Roscoe Mitchell | Nicole Mitchell | Black Earth Ensemble| Three Compositions | Live at Sant’Anna Arresi | RogueArt Jazz

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Roscoe Mitchell: composition, conduction | Nicole Mitchell’s Black Earth Ensemble: Nicole Mitchell: flutes, piccolo | David Boykin: tenor saxophone | Greg Ward: alto saxophone | Robert Griffin: trumpet | Mankwe Ndosi: vocal | Renée Baker: violin | Tomeka Reid: cello | Myra Melford: piano | Maia: harp | Joshua Abrams: double bass | Marcus Evans: drums

Recorded live on August 30th 2009 at Piazza del Nuraghe, Sant’Anna Arresi, Sardinia, Italy at the occasion of “Sant’Anna Arresi Jazz Festival 2009”. Mixing and mastering: Jean-Pierre Bouquet, L’Autre Studio, Vaires-sur-Marne, France. Liner notes: Bill Shoemaker. Photographs: Luciano Rossetti @ Phocus Agency. Cover design: Max Schoendorff. Cover realization: David Bourguignon, URDLA. Producer: Michel Dorbon

«ROGUEART» warmly thanks “Sant’Anna Arresi Jazz Festival 2009”

Tracklist: 1. Quintet #1 for Eleven (25:43) 2. Cards for Orchestra (14:15) 3. Quintet #9 for Eleven (19:21)

All compositions by Roscoe Mitchell

Roscoe Mitchell | Nicole Mitchell | Black Earth Ensemble| Three Compositions | Live at Sant'Anna Arresi | rogueart jazz

Despite the compositions’ respective demands

Nicole Mitchell and Black Earth Ensemble fully and vividly represented Roscoe Mitchell’s varied means of creating chemistry between written and improvised materials. At every turn in the program, they played with a palpable sense of familiarity and ease with the composer’s vernacular and methods. They sounded like they’ve been playing this music every night for a long time. — Bill Shoemaker, excerpt from the liner notes

 

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One thought on “Roscoe Mitchell | Nicole Mitchell | Black Earth Ensemble| Three Compositions | Live at Sant’Anna Arresi | RogueArt Jazz

  1. On Three Compositions, veteran Chicago saxophonist Roscoe Mitchell’s scores are interpreted by an established grouping with an AACM lineage, namesake flautist Nicole Mitchell’s Black Earth Ensemble, unlike his previous album of written material, Numbers (Rogue Art, 2011), which featured a varied cast of contemporary players. It makes all the difference. This performance was one of three by the flautist’s band at the 2009 edition of Sardinia’s Sant’ Anna Arresi jazz festival, and is captured here in sparkling clarity. Mitchell’s subtle but richly detailed charts, often involving subsets of musicians, are brought vibrantly into focus by the Black Earth Ensemble, both collectively and as individuals.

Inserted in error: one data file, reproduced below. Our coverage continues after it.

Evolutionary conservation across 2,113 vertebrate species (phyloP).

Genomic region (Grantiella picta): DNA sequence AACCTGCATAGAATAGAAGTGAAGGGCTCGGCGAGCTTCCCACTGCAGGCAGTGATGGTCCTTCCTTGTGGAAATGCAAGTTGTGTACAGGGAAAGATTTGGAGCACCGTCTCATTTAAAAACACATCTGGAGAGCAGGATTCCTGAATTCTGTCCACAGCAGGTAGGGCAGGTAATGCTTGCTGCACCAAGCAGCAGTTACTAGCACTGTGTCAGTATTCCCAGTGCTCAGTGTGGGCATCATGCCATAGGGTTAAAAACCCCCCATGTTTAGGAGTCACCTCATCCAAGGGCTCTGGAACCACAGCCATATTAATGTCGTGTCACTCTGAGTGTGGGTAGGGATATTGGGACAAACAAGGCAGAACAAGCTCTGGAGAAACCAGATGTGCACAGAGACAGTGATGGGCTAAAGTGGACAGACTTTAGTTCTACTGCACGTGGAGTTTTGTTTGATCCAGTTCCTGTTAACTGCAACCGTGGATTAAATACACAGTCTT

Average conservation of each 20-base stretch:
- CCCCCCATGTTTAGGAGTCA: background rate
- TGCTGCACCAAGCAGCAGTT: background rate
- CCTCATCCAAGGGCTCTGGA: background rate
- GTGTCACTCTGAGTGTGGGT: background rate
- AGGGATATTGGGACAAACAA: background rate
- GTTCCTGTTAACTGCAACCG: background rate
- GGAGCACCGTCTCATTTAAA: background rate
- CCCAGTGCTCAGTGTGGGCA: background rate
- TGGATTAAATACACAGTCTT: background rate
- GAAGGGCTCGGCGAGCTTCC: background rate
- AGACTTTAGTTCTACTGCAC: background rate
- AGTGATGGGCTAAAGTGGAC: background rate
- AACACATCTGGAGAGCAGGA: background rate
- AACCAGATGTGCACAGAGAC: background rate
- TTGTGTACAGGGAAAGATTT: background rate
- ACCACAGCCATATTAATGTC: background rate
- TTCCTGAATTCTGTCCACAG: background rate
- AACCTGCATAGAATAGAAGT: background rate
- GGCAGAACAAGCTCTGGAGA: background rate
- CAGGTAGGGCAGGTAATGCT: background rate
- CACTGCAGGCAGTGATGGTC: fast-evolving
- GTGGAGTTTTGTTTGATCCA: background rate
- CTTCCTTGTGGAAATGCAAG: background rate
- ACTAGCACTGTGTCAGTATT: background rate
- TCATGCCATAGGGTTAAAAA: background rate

The first and third pieces on the album are transcriptions for the 11-strong band of the saxophonist’s Quintet series, providing sequences of scored parts as well as spaces for improvisation which are assigned to specific players. On “Quintet #1 for Eleven,” that manifests as a series of duets interpolated into slow-moving orchestral constructs. In the first, pianist Myra Melford’s performance is a reminder of her talent for drama and adventure, at first sparring with Greg Ward’s fluent alto saxophone, but then partaking in a playful dash, before spraying the keys far and wide as the orchestra returns. Later, in another free form duet, violinist Renee’ Baker and cellist Tomeka Reid pitch plucking against bowing, high against low and sustained against staccato, while in the final “interlude” it is initially hard even to ascertain the source of the vocalized yelps, which gradually reveal their sources as David Boykin’s burnished tenor saxophone and Robert Griffin’s acerbic trumpet.

    Harpist Maia takes a prominent role in “Cards for Orchestra,” standing proud from the pointillist outbursts. While Mitchell’s compositional method, which involves giving each musician six cards containing written material which can be played in any order, suggests a recipe for random juxtapositions, in the hands of the Black Earth Ensemble it becomes triumphantly cohesive despite minimal rehearsal time. The leader’s dancing flute and Marcus Evans’ rolling drums briefly pass by as part of the overlapping orchestral textures, but at the heart of the piece lies Mankwe Ndosi’s theatrical recitation of Daniel Moore’s poem “Memoirs of a Dying Parachutist,” a rendition which stands up to repeated listening more successfully than many marriages of text and music.

    By way of contrast to the opener, the related “Quintet #9 for Eleven” accentuates the swinging sections, and by doing so plays to one of the band’s strengths. That’s especially the case in the loping vamp which emerges part way through, most notably as the backdrop to Nicole Mitchell’s piccolo which fizzes, swoops and soars, its range expanded by her judicious use of multiphonics. It works as an energizing set-closer, with audible approval from the audience. Kudos should go to the Paris-based Rogue Art label, long a supporter of both Mitchells, for ensuring that this fine music reaches the wider public it deserves.

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